“REMI” has been reunited with her owner after she was stolen from Jamison Plaza by a group of women on Sunday, November 12. The theft occurred a short time after Remi was tied up, so […]
WHILE traditional newspapers are going the way of the dodo and social media like Facebook and Twitter are clustering into political echo chambers, a new form of news and views is suddenly on the rise.
Actually, it’s a very old form but in bright new clothes. And you are reading these words in a fairly typical example. “CityNews” is part of a new wave that really does believe the old journalistic maxim that “all news is local”.
Indeed, the legendary American investor, Warren Buffett, has bought up hundreds of local papers across the US. They are delivering the news in various combinations of hard copy and on-line systems and making a workable profit in the process.
Slowly but surely, Australia is getting the message. And one of the brightest new riders of the wave has recently been established in Canberra’s coastal playground – the “Beagle Weekly”.
It is owned and run by Tuross identity, Lei Parker, and as an exclusively on-line operation its readership leapt from an initial 7000 to more than 10,000 in only three issues. And the trend continues.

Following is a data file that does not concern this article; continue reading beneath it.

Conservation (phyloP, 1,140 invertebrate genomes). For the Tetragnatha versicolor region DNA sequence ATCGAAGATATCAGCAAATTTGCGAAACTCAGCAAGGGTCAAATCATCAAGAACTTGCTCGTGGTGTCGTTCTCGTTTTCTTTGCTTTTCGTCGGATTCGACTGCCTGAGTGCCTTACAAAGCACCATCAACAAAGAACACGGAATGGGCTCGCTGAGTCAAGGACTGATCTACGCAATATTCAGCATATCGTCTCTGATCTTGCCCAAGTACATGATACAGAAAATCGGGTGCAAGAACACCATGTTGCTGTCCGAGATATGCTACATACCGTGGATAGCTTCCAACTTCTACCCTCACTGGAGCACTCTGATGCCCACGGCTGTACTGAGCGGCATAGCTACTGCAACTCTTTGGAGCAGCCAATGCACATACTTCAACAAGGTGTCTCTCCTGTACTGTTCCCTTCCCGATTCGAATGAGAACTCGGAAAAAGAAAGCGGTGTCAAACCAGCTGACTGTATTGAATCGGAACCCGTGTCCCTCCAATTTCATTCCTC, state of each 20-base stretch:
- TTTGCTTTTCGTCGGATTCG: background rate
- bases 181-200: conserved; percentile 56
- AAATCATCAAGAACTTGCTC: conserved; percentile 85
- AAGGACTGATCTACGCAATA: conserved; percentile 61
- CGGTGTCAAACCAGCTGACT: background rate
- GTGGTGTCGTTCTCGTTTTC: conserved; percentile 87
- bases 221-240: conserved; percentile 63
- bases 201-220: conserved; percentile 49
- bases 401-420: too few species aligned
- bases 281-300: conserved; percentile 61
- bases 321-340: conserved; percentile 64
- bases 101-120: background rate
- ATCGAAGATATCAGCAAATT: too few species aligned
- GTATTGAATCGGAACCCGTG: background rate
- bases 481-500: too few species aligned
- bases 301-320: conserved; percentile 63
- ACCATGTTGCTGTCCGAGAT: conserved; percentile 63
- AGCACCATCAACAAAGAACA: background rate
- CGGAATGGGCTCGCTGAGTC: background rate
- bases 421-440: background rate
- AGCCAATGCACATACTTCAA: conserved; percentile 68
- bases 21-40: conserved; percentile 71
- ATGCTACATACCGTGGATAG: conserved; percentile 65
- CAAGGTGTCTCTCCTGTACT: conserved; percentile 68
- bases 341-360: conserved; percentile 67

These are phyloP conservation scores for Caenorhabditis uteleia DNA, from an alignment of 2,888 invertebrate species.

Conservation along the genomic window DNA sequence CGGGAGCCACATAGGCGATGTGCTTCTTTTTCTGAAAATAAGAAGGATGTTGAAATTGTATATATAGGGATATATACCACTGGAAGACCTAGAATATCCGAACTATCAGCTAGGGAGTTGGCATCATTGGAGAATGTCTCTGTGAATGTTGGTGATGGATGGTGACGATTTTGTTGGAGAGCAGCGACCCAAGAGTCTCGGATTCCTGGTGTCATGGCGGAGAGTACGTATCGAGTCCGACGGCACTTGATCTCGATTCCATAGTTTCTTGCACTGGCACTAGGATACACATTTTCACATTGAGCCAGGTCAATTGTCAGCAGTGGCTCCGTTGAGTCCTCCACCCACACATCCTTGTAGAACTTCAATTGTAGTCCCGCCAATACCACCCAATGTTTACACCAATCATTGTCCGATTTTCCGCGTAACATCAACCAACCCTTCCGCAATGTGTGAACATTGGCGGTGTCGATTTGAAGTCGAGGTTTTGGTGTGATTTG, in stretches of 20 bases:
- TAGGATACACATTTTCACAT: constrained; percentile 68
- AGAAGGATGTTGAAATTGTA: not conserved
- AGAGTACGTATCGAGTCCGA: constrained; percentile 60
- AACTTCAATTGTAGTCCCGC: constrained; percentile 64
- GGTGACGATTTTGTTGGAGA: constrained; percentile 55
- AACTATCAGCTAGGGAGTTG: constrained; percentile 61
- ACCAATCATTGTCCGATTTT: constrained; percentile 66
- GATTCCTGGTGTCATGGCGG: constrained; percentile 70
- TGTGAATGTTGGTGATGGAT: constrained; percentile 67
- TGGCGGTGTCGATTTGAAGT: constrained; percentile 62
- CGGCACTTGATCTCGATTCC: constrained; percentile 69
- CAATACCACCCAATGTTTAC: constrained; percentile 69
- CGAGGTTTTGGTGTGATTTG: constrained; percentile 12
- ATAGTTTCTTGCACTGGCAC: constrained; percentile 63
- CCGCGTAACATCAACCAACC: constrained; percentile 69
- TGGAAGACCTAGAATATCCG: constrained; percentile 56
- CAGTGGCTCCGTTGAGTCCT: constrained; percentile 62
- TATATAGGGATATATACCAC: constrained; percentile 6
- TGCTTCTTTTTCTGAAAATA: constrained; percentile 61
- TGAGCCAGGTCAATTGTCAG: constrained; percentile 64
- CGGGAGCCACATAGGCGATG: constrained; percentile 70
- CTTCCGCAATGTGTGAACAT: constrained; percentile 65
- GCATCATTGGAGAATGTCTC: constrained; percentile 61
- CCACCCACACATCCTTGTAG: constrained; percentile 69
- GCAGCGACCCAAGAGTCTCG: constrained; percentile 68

Eight years ago Parker established the “Tuross Giant” that concentrated on that one small area of the Eurobodalla Shire and gained a loyal following of 2500. The experience allowed him to establish the systems and programs needed to expand his operation across the shire from Durras to Tilba Tilba, incorporating Batemans Bay, Moruya, Narooma and Tuross. This gave access to 40,000 permanent residents – many of them retired Canberrans – and triple that figure during the holiday season.
“The community is news hungry,” he says. “They want it available 24/7 irrespective of whether they are at home or abroad; and they want it for free.
“An online news provider can also access detailed data on the popularity of news items. This information directly helps in establishing the audience demand and assists in improving presentation and advertising.
“The ‘Beagle Weekly’ is just one example of where regional newspapers might be in the future.”
“CityNews” can also be enjoyed for free in weekly hard copy and digital formats, and is complemented by a pro-active website that also offers daily bulletins and story-by-story alerts (at citynews.com.au). Robert Macklin’s weekly “CityNews” column also appears in the “Beagle Weekly”.